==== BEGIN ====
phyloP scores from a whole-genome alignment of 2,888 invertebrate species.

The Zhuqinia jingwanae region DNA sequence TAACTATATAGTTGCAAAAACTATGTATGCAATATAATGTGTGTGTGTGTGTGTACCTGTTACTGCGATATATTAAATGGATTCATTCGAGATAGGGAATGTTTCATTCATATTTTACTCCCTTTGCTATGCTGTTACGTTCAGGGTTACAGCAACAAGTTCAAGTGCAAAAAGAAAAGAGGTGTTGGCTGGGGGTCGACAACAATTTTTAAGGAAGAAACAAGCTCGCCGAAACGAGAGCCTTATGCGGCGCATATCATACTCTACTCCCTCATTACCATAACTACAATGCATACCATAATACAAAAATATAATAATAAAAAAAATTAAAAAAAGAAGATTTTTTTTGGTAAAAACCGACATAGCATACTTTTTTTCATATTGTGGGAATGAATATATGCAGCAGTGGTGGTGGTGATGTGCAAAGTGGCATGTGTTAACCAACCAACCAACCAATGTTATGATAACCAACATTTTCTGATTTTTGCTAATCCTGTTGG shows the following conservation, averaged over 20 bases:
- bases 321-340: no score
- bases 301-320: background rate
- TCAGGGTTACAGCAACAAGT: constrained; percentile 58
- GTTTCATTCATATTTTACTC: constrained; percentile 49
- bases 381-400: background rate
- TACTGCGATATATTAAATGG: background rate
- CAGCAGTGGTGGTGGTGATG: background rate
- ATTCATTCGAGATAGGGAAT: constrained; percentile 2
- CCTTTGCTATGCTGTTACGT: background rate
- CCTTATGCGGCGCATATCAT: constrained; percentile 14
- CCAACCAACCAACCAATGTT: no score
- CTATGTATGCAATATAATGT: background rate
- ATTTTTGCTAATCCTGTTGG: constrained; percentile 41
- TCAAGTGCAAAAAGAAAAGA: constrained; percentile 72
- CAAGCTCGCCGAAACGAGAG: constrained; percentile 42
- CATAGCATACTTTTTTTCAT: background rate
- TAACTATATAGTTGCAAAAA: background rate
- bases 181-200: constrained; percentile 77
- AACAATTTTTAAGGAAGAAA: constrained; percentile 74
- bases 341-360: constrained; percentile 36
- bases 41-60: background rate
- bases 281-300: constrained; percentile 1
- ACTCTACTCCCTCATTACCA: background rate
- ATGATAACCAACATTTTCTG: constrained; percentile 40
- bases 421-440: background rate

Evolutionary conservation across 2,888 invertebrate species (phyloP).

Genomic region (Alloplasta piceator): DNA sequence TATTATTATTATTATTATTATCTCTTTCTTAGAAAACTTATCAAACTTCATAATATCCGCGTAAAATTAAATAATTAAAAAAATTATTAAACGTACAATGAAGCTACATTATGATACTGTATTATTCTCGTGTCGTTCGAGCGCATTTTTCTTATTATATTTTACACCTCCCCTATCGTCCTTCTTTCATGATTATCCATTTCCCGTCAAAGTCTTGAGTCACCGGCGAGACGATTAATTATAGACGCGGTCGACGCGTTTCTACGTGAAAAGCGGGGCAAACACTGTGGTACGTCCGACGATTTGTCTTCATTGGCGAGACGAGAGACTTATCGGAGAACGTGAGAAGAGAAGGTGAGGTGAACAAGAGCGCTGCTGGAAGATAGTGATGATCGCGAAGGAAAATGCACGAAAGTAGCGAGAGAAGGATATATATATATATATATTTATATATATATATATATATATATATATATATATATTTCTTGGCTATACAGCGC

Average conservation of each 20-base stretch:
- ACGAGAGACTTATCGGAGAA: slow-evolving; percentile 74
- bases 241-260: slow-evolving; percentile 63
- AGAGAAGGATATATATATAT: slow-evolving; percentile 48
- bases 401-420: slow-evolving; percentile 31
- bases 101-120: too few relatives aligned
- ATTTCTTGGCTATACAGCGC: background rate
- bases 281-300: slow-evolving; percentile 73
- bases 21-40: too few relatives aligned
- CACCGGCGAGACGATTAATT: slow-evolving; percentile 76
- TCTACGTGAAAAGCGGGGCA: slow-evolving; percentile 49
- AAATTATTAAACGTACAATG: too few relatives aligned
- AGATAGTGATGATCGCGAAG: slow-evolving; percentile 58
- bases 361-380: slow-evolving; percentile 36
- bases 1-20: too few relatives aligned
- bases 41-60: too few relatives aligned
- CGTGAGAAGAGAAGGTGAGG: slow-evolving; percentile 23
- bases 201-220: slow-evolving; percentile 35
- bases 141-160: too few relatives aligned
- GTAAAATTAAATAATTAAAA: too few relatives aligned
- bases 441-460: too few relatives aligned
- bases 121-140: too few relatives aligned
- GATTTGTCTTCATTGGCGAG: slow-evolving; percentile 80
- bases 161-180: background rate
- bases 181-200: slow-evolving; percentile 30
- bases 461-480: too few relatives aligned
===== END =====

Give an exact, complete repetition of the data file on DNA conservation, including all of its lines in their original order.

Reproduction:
phyloP scores from a whole-genome alignment of 2,888 invertebrate species.

The Zhuqinia jingwanae region DNA sequence TAACTATATAGTTGCAAAAACTATGTATGCAATATAATGTGTGTGTGTGTGTGTACCTGTTACTGCGATATATTAAATGGATTCATTCGAGATAGGGAATGTTTCATTCATATTTTACTCCCTTTGCTATGCTGTTACGTTCAGGGTTACAGCAACAAGTTCAAGTGCAAAAAGAAAAGAGGTGTTGGCTGGGGGTCGACAACAATTTTTAAGGAAGAAACAAGCTCGCCGAAACGAGAGCCTTATGCGGCGCATATCATACTCTACTCCCTCATTACCATAACTACAATGCATACCATAATACAAAAATATAATAATAAAAAAAATTAAAAAAAGAAGATTTTTTTTGGTAAAAACCGACATAGCATACTTTTTTTCATATTGTGGGAATGAATATATGCAGCAGTGGTGGTGGTGATGTGCAAAGTGGCATGTGTTAACCAACCAACCAACCAATGTTATGATAACCAACATTTTCTGATTTTTGCTAATCCTGTTGG shows the following conservation, averaged over 20 bases:
- bases 321-340: no score
- bases 301-320: background rate
- TCAGGGTTACAGCAACAAGT: constrained; percentile 58
- GTTTCATTCATATTTTACTC: constrained; percentile 49
- bases 381-400: background rate
- TACTGCGATATATTAAATGG: background rate
- CAGCAGTGGTGGTGGTGATG: background rate
- ATTCATTCGAGATAGGGAAT: constrained; percentile 2
- CCTTTGCTATGCTGTTACGT: background rate
- CCTTATGCGGCGCATATCAT: constrained; percentile 14
- CCAACCAACCAACCAATGTT: no score
- CTATGTATGCAATATAATGT: background rate
- ATTTTTGCTAATCCTGTTGG: constrained; percentile 41
- TCAAGTGCAAAAAGAAAAGA: constrained; percentile 72
- CAAGCTCGCCGAAACGAGAG: constrained; percentile 42
- CATAGCATACTTTTTTTCAT: background rate
- TAACTATATAGTTGCAAAAA: background rate
- bases 181-200: constrained; percentile 77
- AACAATTTTTAAGGAAGAAA: constrained; percentile 74
- bases 341-360: constrained; percentile 36
- bases 41-60: background rate
- bases 281-300: constrained; percentile 1
- ACTCTACTCCCTCATTACCA: background rate
- ATGATAACCAACATTTTCTG: constrained; percentile 40
- bases 421-440: background rate

Evolutionary conservation across 2,888 invertebrate species (phyloP).

Genomic region (Alloplasta piceator): DNA sequence TATTATTATTATTATTATTATCTCTTTCTTAGAAAACTTATCAAACTTCATAATATCCGCGTAAAATTAAATAATTAAAAAAATTATTAAACGTACAATGAAGCTACATTATGATACTGTATTATTCTCGTGTCGTTCGAGCGCATTTTTCTTATTATATTTTACACCTCCCCTATCGTCCTTCTTTCATGATTATCCATTTCCCGTCAAAGTCTTGAGTCACCGGCGAGACGATTAATTATAGACGCGGTCGACGCGTTTCTACGTGAAAAGCGGGGCAAACACTGTGGTACGTCCGACGATTTGTCTTCATTGGCGAGACGAGAGACTTATCGGAGAACGTGAGAAGAGAAGGTGAGGTGAACAAGAGCGCTGCTGGAAGATAGTGATGATCGCGAAGGAAAATGCACGAAAGTAGCGAGAGAAGGATATATATATATATATATTTATATATATATATATATATATATATATATATATATTTCTTGGCTATACAGCGC

Average conservation of each 20-base stretch:
- ACGAGAGACTTATCGGAGAA: slow-evolving; percentile 74
- bases 241-260: slow-evolving; percentile 63
- AGAGAAGGATATATATATAT: slow-evolving; percentile 48
- bases 401-420: slow-evolving; percentile 31
- bases 101-120: too few relatives aligned
- ATTTCTTGGCTATACAGCGC: background rate
- bases 281-300: slow-evolving; percentile 73
- bases 21-40: too few relatives aligned
- CACCGGCGAGACGATTAATT: slow-evolving; percentile 76
- TCTACGTGAAAAGCGGGGCA: slow-evolving; percentile 49
- AAATTATTAAACGTACAATG: too few relatives aligned
- AGATAGTGATGATCGCGAAG: slow-evolving; percentile 58
- bases 361-380: slow-evolving; percentile 36
- bases 1-20: too few relatives aligned
- bases 41-60: too few relatives aligned
- CGTGAGAAGAGAAGGTGAGG: slow-evolving; percentile 23
- bases 201-220: slow-evolving; percentile 35
- bases 141-160: too few relatives aligned
- GTAAAATTAAATAATTAAAA: too few relatives aligned
- bases 441-460: too few relatives aligned
- bases 121-140: too few relatives aligned
- GATTTGTCTTCATTGGCGAG: slow-evolving; percentile 80
- bases 161-180: background rate
- bases 181-200: slow-evolving; percentile 30
- bases 461-480: too few relatives aligned